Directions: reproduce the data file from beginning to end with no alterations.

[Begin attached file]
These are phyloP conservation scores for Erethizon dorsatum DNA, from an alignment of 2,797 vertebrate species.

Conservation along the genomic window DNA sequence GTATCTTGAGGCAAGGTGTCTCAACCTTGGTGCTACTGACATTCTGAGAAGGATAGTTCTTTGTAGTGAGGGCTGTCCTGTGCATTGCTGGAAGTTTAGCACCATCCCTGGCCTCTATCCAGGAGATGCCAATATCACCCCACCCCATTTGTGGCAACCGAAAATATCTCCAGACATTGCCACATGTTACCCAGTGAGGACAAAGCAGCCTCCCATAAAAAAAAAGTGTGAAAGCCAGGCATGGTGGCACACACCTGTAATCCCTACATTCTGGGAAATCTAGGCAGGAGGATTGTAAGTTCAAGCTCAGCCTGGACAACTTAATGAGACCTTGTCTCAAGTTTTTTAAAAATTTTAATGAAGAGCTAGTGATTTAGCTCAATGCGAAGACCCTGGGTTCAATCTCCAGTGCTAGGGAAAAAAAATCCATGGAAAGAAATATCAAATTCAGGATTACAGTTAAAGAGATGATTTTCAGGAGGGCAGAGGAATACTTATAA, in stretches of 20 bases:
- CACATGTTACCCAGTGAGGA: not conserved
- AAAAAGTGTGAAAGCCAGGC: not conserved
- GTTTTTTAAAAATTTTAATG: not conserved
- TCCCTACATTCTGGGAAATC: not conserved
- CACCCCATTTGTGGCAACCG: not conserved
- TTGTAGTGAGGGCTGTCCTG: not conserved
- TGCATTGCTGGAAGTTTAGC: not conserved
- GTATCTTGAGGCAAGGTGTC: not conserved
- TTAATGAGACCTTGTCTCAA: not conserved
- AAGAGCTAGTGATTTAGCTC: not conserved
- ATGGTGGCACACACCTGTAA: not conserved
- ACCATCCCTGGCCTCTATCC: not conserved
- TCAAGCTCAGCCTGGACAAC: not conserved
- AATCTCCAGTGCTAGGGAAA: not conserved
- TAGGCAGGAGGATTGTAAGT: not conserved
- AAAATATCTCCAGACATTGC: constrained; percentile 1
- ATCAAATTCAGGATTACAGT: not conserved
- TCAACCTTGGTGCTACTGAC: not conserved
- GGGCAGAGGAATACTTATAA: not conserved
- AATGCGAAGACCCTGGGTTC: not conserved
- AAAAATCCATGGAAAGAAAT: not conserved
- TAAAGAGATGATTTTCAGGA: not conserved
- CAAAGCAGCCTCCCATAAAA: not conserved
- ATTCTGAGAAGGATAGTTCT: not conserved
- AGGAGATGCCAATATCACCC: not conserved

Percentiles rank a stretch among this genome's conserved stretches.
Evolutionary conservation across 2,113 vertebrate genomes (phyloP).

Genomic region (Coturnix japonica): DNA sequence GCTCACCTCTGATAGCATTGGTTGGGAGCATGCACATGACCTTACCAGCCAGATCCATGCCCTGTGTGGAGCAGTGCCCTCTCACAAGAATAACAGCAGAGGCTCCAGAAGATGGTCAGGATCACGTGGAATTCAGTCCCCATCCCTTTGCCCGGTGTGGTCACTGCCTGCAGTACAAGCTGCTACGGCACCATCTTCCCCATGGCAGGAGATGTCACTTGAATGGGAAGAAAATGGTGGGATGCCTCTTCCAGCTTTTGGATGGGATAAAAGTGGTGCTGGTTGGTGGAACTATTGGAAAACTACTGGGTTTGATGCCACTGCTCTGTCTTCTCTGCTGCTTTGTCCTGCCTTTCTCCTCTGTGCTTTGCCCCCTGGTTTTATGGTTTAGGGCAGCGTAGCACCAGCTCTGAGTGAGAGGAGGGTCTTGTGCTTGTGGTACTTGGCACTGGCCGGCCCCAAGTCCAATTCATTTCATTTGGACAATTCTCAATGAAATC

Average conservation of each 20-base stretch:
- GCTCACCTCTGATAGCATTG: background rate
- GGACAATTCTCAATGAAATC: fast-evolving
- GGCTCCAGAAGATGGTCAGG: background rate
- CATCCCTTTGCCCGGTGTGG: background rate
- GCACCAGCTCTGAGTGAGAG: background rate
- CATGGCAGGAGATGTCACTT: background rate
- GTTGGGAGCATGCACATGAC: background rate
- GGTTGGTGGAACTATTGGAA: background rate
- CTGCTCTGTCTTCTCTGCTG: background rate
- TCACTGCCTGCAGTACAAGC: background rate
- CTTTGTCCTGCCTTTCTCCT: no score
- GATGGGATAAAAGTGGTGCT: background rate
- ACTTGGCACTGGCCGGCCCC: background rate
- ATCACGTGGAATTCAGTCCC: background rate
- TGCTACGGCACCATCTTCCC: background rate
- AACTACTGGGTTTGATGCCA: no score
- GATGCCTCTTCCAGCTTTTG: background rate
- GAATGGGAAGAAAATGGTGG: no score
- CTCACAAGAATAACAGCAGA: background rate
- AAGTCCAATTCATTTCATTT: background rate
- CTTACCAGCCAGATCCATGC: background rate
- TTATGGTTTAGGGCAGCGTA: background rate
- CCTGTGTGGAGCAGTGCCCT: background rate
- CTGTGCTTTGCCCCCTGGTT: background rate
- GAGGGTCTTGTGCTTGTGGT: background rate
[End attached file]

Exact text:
These are phyloP conservation scores for Erethizon dorsatum DNA, from an alignment of 2,797 vertebrate species.

Conservation along the genomic window DNA sequence GTATCTTGAGGCAAGGTGTCTCAACCTTGGTGCTACTGACATTCTGAGAAGGATAGTTCTTTGTAGTGAGGGCTGTCCTGTGCATTGCTGGAAGTTTAGCACCATCCCTGGCCTCTATCCAGGAGATGCCAATATCACCCCACCCCATTTGTGGCAACCGAAAATATCTCCAGACATTGCCACATGTTACCCAGTGAGGACAAAGCAGCCTCCCATAAAAAAAAAGTGTGAAAGCCAGGCATGGTGGCACACACCTGTAATCCCTACATTCTGGGAAATCTAGGCAGGAGGATTGTAAGTTCAAGCTCAGCCTGGACAACTTAATGAGACCTTGTCTCAAGTTTTTTAAAAATTTTAATGAAGAGCTAGTGATTTAGCTCAATGCGAAGACCCTGGGTTCAATCTCCAGTGCTAGGGAAAAAAAATCCATGGAAAGAAATATCAAATTCAGGATTACAGTTAAAGAGATGATTTTCAGGAGGGCAGAGGAATACTTATAA, in stretches of 20 bases:
- CACATGTTACCCAGTGAGGA: not conserved
- AAAAAGTGTGAAAGCCAGGC: not conserved
- GTTTTTTAAAAATTTTAATG: not conserved
- TCCCTACATTCTGGGAAATC: not conserved
- CACCCCATTTGTGGCAACCG: not conserved
- TTGTAGTGAGGGCTGTCCTG: not conserved
- TGCATTGCTGGAAGTTTAGC: not conserved
- GTATCTTGAGGCAAGGTGTC: not conserved
- TTAATGAGACCTTGTCTCAA: not conserved
- AAGAGCTAGTGATTTAGCTC: not conserved
- ATGGTGGCACACACCTGTAA: not conserved
- ACCATCCCTGGCCTCTATCC: not conserved
- TCAAGCTCAGCCTGGACAAC: not conserved
- AATCTCCAGTGCTAGGGAAA: not conserved
- TAGGCAGGAGGATTGTAAGT: not conserved
- AAAATATCTCCAGACATTGC: constrained; percentile 1
- ATCAAATTCAGGATTACAGT: not conserved
- TCAACCTTGGTGCTACTGAC: not conserved
- GGGCAGAGGAATACTTATAA: not conserved
- AATGCGAAGACCCTGGGTTC: not conserved
- AAAAATCCATGGAAAGAAAT: not conserved
- TAAAGAGATGATTTTCAGGA: not conserved
- CAAAGCAGCCTCCCATAAAA: not conserved
- ATTCTGAGAAGGATAGTTCT: not conserved
- AGGAGATGCCAATATCACCC: not conserved

Percentiles rank a stretch among this genome's conserved stretches.
Evolutionary conservation across 2,113 vertebrate genomes (phyloP).

Genomic region (Coturnix japonica): DNA sequence GCTCACCTCTGATAGCATTGGTTGGGAGCATGCACATGACCTTACCAGCCAGATCCATGCCCTGTGTGGAGCAGTGCCCTCTCACAAGAATAACAGCAGAGGCTCCAGAAGATGGTCAGGATCACGTGGAATTCAGTCCCCATCCCTTTGCCCGGTGTGGTCACTGCCTGCAGTACAAGCTGCTACGGCACCATCTTCCCCATGGCAGGAGATGTCACTTGAATGGGAAGAAAATGGTGGGATGCCTCTTCCAGCTTTTGGATGGGATAAAAGTGGTGCTGGTTGGTGGAACTATTGGAAAACTACTGGGTTTGATGCCACTGCTCTGTCTTCTCTGCTGCTTTGTCCTGCCTTTCTCCTCTGTGCTTTGCCCCCTGGTTTTATGGTTTAGGGCAGCGTAGCACCAGCTCTGAGTGAGAGGAGGGTCTTGTGCTTGTGGTACTTGGCACTGGCCGGCCCCAAGTCCAATTCATTTCATTTGGACAATTCTCAATGAAATC

Average conservation of each 20-base stretch:
- GCTCACCTCTGATAGCATTG: background rate
- GGACAATTCTCAATGAAATC: fast-evolving
- GGCTCCAGAAGATGGTCAGG: background rate
- CATCCCTTTGCCCGGTGTGG: background rate
- GCACCAGCTCTGAGTGAGAG: background rate
- CATGGCAGGAGATGTCACTT: background rate
- GTTGGGAGCATGCACATGAC: background rate
- GGTTGGTGGAACTATTGGAA: background rate
- CTGCTCTGTCTTCTCTGCTG: background rate
- TCACTGCCTGCAGTACAAGC: background rate
- CTTTGTCCTGCCTTTCTCCT: no score
- GATGGGATAAAAGTGGTGCT: background rate
- ACTTGGCACTGGCCGGCCCC: background rate
- ATCACGTGGAATTCAGTCCC: background rate
- TGCTACGGCACCATCTTCCC: background rate
- AACTACTGGGTTTGATGCCA: no score
- GATGCCTCTTCCAGCTTTTG: background rate
- GAATGGGAAGAAAATGGTGG: no score
- CTCACAAGAATAACAGCAGA: background rate
- AAGTCCAATTCATTTCATTT: background rate
- CTTACCAGCCAGATCCATGC: background rate
- TTATGGTTTAGGGCAGCGTA: background rate
- CCTGTGTGGAGCAGTGCCCT: background rate
- CTGTGCTTTGCCCCCTGGTT: background rate
- GAGGGTCTTGTGCTTGTGGT: background rate